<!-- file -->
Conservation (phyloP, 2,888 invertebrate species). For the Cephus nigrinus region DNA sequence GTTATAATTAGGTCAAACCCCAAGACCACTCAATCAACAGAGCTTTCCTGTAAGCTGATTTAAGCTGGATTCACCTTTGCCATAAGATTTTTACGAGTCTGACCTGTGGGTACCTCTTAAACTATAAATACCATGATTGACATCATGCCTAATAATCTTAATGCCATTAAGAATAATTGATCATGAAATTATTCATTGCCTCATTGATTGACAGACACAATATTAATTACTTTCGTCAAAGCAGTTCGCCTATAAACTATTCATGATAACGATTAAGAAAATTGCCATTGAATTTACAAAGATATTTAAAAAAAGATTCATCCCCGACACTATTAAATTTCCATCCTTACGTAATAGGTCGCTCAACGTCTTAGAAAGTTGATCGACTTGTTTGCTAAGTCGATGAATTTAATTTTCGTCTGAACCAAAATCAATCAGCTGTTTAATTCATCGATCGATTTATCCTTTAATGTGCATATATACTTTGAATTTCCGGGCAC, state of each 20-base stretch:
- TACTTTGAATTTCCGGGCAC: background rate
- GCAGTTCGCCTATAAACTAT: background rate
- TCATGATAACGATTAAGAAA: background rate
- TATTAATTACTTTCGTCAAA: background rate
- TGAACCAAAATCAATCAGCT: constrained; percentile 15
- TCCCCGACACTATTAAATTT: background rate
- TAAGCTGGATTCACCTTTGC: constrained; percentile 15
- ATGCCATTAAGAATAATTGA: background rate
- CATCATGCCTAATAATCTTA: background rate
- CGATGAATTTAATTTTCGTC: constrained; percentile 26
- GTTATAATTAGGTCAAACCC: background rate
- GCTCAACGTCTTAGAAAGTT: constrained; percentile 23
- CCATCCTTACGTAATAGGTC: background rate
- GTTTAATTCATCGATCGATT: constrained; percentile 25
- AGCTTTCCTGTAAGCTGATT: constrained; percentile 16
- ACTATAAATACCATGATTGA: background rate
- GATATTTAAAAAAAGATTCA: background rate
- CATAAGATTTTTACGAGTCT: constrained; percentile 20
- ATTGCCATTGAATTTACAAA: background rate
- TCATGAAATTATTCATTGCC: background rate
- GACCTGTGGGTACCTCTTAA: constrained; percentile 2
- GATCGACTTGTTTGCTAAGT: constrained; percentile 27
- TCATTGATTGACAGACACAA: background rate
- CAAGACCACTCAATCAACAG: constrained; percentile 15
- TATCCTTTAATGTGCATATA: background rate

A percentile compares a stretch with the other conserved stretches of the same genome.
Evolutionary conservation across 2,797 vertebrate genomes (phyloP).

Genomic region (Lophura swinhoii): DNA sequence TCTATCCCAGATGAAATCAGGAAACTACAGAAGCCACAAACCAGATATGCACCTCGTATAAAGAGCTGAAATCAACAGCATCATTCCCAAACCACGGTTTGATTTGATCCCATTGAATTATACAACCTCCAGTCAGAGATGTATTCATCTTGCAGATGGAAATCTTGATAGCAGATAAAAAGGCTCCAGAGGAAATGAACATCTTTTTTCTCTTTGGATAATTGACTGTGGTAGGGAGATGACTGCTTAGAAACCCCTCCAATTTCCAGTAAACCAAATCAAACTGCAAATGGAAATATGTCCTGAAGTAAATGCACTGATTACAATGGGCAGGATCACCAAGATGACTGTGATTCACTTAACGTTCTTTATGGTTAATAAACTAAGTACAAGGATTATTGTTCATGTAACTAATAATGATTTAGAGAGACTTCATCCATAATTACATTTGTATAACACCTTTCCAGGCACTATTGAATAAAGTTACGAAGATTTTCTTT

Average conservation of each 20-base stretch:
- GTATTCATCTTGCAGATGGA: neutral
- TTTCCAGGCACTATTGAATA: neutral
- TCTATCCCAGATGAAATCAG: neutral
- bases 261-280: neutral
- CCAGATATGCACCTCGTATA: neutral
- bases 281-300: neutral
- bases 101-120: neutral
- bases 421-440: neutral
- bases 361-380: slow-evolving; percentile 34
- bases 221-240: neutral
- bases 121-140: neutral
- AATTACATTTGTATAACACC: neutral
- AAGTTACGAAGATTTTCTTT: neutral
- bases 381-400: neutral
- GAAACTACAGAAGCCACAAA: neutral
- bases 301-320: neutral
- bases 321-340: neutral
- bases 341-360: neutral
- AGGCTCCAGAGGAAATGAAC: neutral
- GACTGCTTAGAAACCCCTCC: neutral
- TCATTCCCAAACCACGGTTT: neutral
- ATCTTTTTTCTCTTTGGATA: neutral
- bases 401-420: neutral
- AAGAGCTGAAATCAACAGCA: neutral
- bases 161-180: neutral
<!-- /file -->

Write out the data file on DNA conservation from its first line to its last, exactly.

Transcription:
Conservation (phyloP, 2,888 invertebrate species). For the Cephus nigrinus region DNA sequence GTTATAATTAGGTCAAACCCCAAGACCACTCAATCAACAGAGCTTTCCTGTAAGCTGATTTAAGCTGGATTCACCTTTGCCATAAGATTTTTACGAGTCTGACCTGTGGGTACCTCTTAAACTATAAATACCATGATTGACATCATGCCTAATAATCTTAATGCCATTAAGAATAATTGATCATGAAATTATTCATTGCCTCATTGATTGACAGACACAATATTAATTACTTTCGTCAAAGCAGTTCGCCTATAAACTATTCATGATAACGATTAAGAAAATTGCCATTGAATTTACAAAGATATTTAAAAAAAGATTCATCCCCGACACTATTAAATTTCCATCCTTACGTAATAGGTCGCTCAACGTCTTAGAAAGTTGATCGACTTGTTTGCTAAGTCGATGAATTTAATTTTCGTCTGAACCAAAATCAATCAGCTGTTTAATTCATCGATCGATTTATCCTTTAATGTGCATATATACTTTGAATTTCCGGGCAC, state of each 20-base stretch:
- TACTTTGAATTTCCGGGCAC: background rate
- GCAGTTCGCCTATAAACTAT: background rate
- TCATGATAACGATTAAGAAA: background rate
- TATTAATTACTTTCGTCAAA: background rate
- TGAACCAAAATCAATCAGCT: constrained; percentile 15
- TCCCCGACACTATTAAATTT: background rate
- TAAGCTGGATTCACCTTTGC: constrained; percentile 15
- ATGCCATTAAGAATAATTGA: background rate
- CATCATGCCTAATAATCTTA: background rate
- CGATGAATTTAATTTTCGTC: constrained; percentile 26
- GTTATAATTAGGTCAAACCC: background rate
- GCTCAACGTCTTAGAAAGTT: constrained; percentile 23
- CCATCCTTACGTAATAGGTC: background rate
- GTTTAATTCATCGATCGATT: constrained; percentile 25
- AGCTTTCCTGTAAGCTGATT: constrained; percentile 16
- ACTATAAATACCATGATTGA: background rate
- GATATTTAAAAAAAGATTCA: background rate
- CATAAGATTTTTACGAGTCT: constrained; percentile 20
- ATTGCCATTGAATTTACAAA: background rate
- TCATGAAATTATTCATTGCC: background rate
- GACCTGTGGGTACCTCTTAA: constrained; percentile 2
- GATCGACTTGTTTGCTAAGT: constrained; percentile 27
- TCATTGATTGACAGACACAA: background rate
- CAAGACCACTCAATCAACAG: constrained; percentile 15
- TATCCTTTAATGTGCATATA: background rate

A percentile compares a stretch with the other conserved stretches of the same genome.
Evolutionary conservation across 2,797 vertebrate genomes (phyloP).

Genomic region (Lophura swinhoii): DNA sequence TCTATCCCAGATGAAATCAGGAAACTACAGAAGCCACAAACCAGATATGCACCTCGTATAAAGAGCTGAAATCAACAGCATCATTCCCAAACCACGGTTTGATTTGATCCCATTGAATTATACAACCTCCAGTCAGAGATGTATTCATCTTGCAGATGGAAATCTTGATAGCAGATAAAAAGGCTCCAGAGGAAATGAACATCTTTTTTCTCTTTGGATAATTGACTGTGGTAGGGAGATGACTGCTTAGAAACCCCTCCAATTTCCAGTAAACCAAATCAAACTGCAAATGGAAATATGTCCTGAAGTAAATGCACTGATTACAATGGGCAGGATCACCAAGATGACTGTGATTCACTTAACGTTCTTTATGGTTAATAAACTAAGTACAAGGATTATTGTTCATGTAACTAATAATGATTTAGAGAGACTTCATCCATAATTACATTTGTATAACACCTTTCCAGGCACTATTGAATAAAGTTACGAAGATTTTCTTT

Average conservation of each 20-base stretch:
- GTATTCATCTTGCAGATGGA: neutral
- TTTCCAGGCACTATTGAATA: neutral
- TCTATCCCAGATGAAATCAG: neutral
- bases 261-280: neutral
- CCAGATATGCACCTCGTATA: neutral
- bases 281-300: neutral
- bases 101-120: neutral
- bases 421-440: neutral
- bases 361-380: slow-evolving; percentile 34
- bases 221-240: neutral
- bases 121-140: neutral
- AATTACATTTGTATAACACC: neutral
- AAGTTACGAAGATTTTCTTT: neutral
- bases 381-400: neutral
- GAAACTACAGAAGCCACAAA: neutral
- bases 301-320: neutral
- bases 321-340: neutral
- bases 341-360: neutral
- AGGCTCCAGAGGAAATGAAC: neutral
- GACTGCTTAGAAACCCCTCC: neutral
- TCATTCCCAAACCACGGTTT: neutral
- ATCTTTTTTCTCTTTGGATA: neutral
- bases 401-420: neutral
- AAGAGCTGAAATCAACAGCA: neutral
- bases 161-180: neutral